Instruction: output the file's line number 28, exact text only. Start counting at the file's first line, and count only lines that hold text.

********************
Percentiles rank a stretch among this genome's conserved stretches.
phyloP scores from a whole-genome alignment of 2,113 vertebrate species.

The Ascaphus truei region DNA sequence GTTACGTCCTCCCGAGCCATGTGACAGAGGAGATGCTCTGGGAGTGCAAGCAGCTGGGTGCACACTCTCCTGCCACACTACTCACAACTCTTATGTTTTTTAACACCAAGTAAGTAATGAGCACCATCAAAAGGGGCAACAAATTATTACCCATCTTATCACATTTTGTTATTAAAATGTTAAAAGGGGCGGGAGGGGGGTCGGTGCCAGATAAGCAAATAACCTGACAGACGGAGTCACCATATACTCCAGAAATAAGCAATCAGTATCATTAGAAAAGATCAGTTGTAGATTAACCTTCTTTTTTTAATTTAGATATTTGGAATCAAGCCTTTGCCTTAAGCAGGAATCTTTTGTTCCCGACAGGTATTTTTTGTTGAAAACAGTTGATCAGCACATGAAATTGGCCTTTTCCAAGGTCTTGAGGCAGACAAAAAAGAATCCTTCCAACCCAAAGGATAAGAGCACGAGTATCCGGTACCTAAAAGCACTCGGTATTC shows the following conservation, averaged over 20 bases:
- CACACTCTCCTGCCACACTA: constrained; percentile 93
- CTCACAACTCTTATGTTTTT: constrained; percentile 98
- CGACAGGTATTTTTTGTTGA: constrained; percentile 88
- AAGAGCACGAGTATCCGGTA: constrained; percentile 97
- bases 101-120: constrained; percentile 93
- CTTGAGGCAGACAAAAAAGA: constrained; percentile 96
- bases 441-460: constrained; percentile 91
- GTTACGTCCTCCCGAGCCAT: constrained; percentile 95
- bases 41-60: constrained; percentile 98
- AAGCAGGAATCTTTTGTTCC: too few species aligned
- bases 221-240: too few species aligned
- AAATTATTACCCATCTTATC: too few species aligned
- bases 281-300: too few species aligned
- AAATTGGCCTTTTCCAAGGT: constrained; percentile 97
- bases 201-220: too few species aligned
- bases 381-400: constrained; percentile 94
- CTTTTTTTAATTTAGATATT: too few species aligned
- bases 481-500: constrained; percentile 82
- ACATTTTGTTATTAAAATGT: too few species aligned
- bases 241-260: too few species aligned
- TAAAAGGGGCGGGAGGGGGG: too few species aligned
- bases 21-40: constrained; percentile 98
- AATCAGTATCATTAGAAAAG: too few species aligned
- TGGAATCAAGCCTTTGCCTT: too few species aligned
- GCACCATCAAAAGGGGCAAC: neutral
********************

- GCACCATCAAAAGGGGCAAC: neutral